Inlet butterfly valve throttles to 95%, then bypass
4/1/08 12:14 AM
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1079=1250 *
.746*1.1/.95
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4/6/08 12:14 AM
4/5/08 12:14 AM
1,200
4/4/08 12:14 AM
4/3/08 12:14 AM
4/2/08 12:14 AM
KW
Excellent Throttling/Surge Pressure Set Points
AC-3
644/101=64%
throttle
1,000
800
600
400
200
0
Inlet guide vane throttles to 65%, then bypass
Multi-compressor Control
• Cascading pressure set-point control
• Single-pressure network control
• Smart PLC control
Cascading Pressure Set-Point Control
120
110
P (psig)
 “Stage” compressors into lead and
lag compressor(s) by sequentially
reducing load/unload pressures.
 Designate compressor with best
control efficiency as final lag
compressor
 Staging allows Lead to run fully
loaded and the Lag compressor(s)
to turn off or run with smaller partload penalty if they have better
control efficiency.
 Simple, effective, and inexpensive
 However:
 Increases pressure
 Only applicable for compressors
in same location
Lead
Lag 1
100
Lag 2
90
80
Comp 1
Comp 2
Comp 3
Single-Pressure Network Control
• When compressors in different
locations, staging compressors using
cascading pressure set points doesn’t
work, since the compressors see
different pressures.
•When more than three
compressors are staged using
cascading pressure set points,
pressure increased and pressure
range is large.
•In these cases, use a sequencer
with common pressure sensor to
stage compressors.
Smart PLC Control
• Monitors
pressure, flow
and power
• Most flexible
(controls
different
compressor
types, locations,
manufacturers)
• Trends data
• Accommodates
changes
Source: Taming Multiple Compressors, Niff Ambrosino and Paul Shaw, www.plantservices.com
Two Compressors Properly Staged
Savings From Staging Compressors

Example: Stage load/unload 100-hp and 50-hp compressors producing 400 scfm
 Cr,100 = 100 hp x 4.2 scfm/hp = 420 scfm
 Cr,50 = 50 hp x 4.2 scfm/hp = 210 scfm
 Unstaged
 FC = 400 scfm / (420 scfm + 210 scfm) = 0.63
 P100 = Pr,100 x FP100 = 100 hp x [0.50 + (1 - 0.50) .63] = 81.7 hp
 P50 = Pr,50 x FP50 = 50 hp x [0.50 + (1 - 0.50) .63] = 40.9 hp
 Ptotal = P100 + P50 = 81.7 hp + 40.9 hp = 122.6 hp
 Staged with auto shutoff
 FC 100 = 400 scfm / 420 scfm = 0.95
 P100 = Pr,100 x FP100 = 100 hp x [0.50 + (1 - 0.50) .95] = 97.6 hp
 P50 = 0 hp (with auto shutoff)
 Ptotal = P100 + P50 = 97.6 hp + 0 hp = 97.6 hp
 Savings
 Savings = (122.5 hp – 97.6 hp) / .90 x 0.75 kW/hp x 6,000 hr/yr x $0.10 /kWh =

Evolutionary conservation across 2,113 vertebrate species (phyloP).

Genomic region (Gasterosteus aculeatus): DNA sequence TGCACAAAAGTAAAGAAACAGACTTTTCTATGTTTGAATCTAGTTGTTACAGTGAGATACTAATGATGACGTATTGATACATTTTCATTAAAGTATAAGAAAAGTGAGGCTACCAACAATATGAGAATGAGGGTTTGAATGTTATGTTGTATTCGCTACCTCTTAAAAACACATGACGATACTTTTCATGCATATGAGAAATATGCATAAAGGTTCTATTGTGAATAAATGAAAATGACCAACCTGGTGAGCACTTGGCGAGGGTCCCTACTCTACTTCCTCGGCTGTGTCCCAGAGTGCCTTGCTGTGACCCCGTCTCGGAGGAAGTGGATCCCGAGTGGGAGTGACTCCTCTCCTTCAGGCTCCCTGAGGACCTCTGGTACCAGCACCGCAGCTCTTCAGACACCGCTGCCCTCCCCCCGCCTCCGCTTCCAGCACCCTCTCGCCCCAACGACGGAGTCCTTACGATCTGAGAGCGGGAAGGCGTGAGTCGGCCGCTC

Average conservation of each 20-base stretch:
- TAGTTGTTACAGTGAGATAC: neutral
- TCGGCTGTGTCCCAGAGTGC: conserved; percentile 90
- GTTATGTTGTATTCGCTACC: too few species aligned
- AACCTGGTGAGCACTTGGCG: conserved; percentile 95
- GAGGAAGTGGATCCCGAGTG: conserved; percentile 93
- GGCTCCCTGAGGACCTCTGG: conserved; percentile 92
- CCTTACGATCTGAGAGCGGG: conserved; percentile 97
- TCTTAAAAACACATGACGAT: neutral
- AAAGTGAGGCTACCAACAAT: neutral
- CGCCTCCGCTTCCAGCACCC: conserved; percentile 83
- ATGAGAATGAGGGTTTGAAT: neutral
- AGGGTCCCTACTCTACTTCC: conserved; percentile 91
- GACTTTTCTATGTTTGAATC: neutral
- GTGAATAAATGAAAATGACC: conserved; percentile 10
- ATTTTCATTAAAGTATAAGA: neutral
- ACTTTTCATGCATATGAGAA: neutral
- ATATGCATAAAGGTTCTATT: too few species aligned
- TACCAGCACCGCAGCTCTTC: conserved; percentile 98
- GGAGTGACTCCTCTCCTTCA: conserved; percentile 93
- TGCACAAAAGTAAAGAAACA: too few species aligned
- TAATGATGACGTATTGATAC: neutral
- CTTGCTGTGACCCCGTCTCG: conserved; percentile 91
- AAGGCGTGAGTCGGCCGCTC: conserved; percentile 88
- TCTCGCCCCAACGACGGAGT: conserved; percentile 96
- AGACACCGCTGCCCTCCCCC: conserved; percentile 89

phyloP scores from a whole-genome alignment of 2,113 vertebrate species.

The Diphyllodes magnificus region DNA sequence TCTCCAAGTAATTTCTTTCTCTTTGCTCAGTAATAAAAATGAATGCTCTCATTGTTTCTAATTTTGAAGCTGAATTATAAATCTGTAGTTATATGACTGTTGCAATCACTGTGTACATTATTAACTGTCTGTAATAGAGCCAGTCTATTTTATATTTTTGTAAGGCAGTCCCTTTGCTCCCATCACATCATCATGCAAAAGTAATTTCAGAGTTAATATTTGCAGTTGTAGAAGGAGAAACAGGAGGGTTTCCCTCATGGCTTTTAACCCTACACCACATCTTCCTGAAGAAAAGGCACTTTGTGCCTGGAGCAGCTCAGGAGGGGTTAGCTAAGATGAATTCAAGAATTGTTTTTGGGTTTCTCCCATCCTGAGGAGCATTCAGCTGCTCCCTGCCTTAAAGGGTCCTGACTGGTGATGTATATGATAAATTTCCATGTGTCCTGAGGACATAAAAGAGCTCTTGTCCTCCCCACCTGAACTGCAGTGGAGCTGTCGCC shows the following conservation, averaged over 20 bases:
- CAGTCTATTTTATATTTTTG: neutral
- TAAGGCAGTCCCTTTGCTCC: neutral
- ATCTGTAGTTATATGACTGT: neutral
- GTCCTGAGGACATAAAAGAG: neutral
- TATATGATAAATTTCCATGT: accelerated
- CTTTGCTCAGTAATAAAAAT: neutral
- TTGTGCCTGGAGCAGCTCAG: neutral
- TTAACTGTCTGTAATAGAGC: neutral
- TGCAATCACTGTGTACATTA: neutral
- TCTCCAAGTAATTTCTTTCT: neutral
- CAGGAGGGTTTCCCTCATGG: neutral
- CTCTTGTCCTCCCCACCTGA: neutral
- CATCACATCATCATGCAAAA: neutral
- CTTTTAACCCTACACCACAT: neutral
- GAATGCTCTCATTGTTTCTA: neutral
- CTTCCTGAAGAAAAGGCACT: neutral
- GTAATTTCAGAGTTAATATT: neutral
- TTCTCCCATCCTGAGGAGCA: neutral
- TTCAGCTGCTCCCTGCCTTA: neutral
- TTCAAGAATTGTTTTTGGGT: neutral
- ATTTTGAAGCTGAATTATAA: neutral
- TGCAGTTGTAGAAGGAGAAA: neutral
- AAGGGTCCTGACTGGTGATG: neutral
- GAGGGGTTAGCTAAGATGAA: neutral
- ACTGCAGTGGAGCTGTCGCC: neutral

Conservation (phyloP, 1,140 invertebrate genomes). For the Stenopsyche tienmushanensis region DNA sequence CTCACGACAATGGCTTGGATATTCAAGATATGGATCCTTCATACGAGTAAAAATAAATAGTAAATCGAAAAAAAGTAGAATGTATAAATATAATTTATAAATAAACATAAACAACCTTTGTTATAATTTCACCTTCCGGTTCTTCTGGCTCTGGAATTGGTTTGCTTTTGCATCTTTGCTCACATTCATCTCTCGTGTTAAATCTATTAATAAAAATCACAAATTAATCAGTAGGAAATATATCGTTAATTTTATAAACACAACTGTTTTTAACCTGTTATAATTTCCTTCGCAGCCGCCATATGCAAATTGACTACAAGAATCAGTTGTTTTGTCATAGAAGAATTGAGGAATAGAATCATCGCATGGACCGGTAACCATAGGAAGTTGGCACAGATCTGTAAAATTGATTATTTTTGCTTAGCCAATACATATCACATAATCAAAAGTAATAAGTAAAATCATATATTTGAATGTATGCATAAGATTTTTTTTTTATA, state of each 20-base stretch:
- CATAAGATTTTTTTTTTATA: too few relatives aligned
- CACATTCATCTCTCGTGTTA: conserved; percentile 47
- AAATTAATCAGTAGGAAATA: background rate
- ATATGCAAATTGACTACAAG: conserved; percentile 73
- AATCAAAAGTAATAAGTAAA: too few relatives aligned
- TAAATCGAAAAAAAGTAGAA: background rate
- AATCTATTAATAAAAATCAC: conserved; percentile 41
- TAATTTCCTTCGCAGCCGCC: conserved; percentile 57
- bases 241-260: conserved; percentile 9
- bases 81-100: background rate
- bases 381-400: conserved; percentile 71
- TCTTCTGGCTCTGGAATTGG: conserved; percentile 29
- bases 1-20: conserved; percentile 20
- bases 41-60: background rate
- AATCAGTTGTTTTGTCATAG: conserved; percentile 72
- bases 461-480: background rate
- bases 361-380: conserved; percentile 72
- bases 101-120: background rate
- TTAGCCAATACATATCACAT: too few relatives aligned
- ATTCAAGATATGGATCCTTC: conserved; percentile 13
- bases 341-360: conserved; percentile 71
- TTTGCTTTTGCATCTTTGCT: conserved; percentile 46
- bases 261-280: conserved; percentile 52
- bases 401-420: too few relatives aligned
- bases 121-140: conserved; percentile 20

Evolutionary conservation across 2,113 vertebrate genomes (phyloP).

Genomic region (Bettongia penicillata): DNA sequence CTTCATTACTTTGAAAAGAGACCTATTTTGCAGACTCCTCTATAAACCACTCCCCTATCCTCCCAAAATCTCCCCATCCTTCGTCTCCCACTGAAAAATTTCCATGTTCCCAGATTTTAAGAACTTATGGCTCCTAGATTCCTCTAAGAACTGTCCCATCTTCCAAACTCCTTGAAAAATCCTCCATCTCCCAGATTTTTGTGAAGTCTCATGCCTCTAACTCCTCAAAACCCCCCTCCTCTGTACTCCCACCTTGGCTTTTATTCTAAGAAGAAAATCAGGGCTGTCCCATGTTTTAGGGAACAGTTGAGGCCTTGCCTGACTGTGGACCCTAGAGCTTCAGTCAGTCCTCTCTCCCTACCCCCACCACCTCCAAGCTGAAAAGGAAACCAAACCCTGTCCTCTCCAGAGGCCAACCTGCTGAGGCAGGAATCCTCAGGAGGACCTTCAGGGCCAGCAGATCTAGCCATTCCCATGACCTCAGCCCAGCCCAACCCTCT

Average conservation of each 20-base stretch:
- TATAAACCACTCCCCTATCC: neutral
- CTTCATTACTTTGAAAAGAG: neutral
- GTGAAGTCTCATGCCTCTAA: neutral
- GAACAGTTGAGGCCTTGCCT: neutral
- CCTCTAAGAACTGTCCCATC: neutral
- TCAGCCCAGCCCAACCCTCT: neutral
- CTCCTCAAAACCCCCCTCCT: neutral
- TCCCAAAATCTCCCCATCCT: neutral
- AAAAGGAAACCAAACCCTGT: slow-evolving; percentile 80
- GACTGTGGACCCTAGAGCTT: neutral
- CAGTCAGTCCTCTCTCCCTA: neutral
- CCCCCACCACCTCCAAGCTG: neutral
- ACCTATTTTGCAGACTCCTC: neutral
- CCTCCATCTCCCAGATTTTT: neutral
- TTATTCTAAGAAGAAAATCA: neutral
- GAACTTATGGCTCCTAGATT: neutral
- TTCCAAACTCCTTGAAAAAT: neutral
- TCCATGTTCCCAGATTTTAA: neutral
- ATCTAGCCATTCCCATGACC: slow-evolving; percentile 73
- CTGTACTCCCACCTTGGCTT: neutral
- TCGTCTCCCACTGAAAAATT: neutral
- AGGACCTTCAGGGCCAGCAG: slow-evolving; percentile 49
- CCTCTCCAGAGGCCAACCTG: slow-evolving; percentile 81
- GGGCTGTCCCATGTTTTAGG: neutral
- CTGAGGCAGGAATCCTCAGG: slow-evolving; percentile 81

$12,500 /yr
Savings From Staging Compressors
Before Staging
After Staging
 Example: Stage unstaged load/unload 100-hp and 50-hp
compressors producing 400 scfm
Compressed Air Storage
• Necessary for load/unload
compressors
• Lengthens load/unload cycle time:
– Reduces compressor wear
– Allows sump to completely
blowdown, which reduces
unloaded power
– Increases auto-shutoff, which
reduces unloaded power
• Acts as additional compressed air
capacity to meet demand spikes
– Reduces pressure variation to
process
– Allows average pressure to be
lowered, which reduces
compressor energy use
Locating Compressed Air Storage
• Locating storage after
dryer protects dryer from
compressed air demand
spikes that can prevent
dryer from effectively
removing moisture.
Sizing Compressed Air Storage
 Relationship between volume, flow
and pressure from mass balance.
 Mflowin – Mflowout = dM/dt
 Vflowin r – Vflowout r = (RT/PV) / dt
 2.7 gal/rated scfm (0.36 ft3/rated
scfm) or 11.3 gal/rated hp (1.5
ft3/rated hp) of trim compressor
guarantees load/unload cycle time >
1 minute with 10 psi pressure band
 Example
 Calculate storage for 100 hp
compressor so load/unload cycle
time > 1 minute with 10 psi
pressure band.
 100 hp x 4.2 scfm/hp x 2.7
gal/scfm =1,134 gal
To Plant
Air Compressor
Primary
Storage
Dryer
Power During Load and Sump Blowdown
180-hp Rotary Screw Air Compressor - Load/Unload Control
250
200
Current Draw (Amps)
 Initial rapid power increase
when compressor loads
 Subsequent slow power
increase as pressure builds
from load to unload pressure
set points.
 Initial rapid power decrease
as compressor unloads
 Subsequent slow power
decrease as pressure in sump
is bled down to near
atmospheric pressure to
reduce back pressure.
 Blowdown time ~ 30 seconds
150
100
50
0
14:40:00 14:42:00 14:44:00 14:46:00 14:48:00 14:50:00 14:52:00 14:54:00 14:56:00 14:58:00 15:00:00
Add Storage to Lengthen Load/Unload Cycle
and Enable Full Blowdown
Example
• Adding storage reduces average power by 2.9%
• If 100-hp compressor at 50% load, savings are:
50 hp / 0.90 x 2.9% x 0.75 kW/hp x 6,000 hr/yr x $0.10 /kWh = $725 /yr
Power Savings From Adding Storage
(to Achieve Full Blowdown)
0.910
0.905
Fraction Power
0.900
0.895
0.890
0.885
0.880
0.875
0.870
0.865
0.0
5.0
10.0
15.0
20.0
25.0
Volume Storage (gal/rated trim scfm)
For flooded compressor in load/unload mode at FC = 50% and blowdown = 30 sec
Add Storage to Enable Auto Shutoff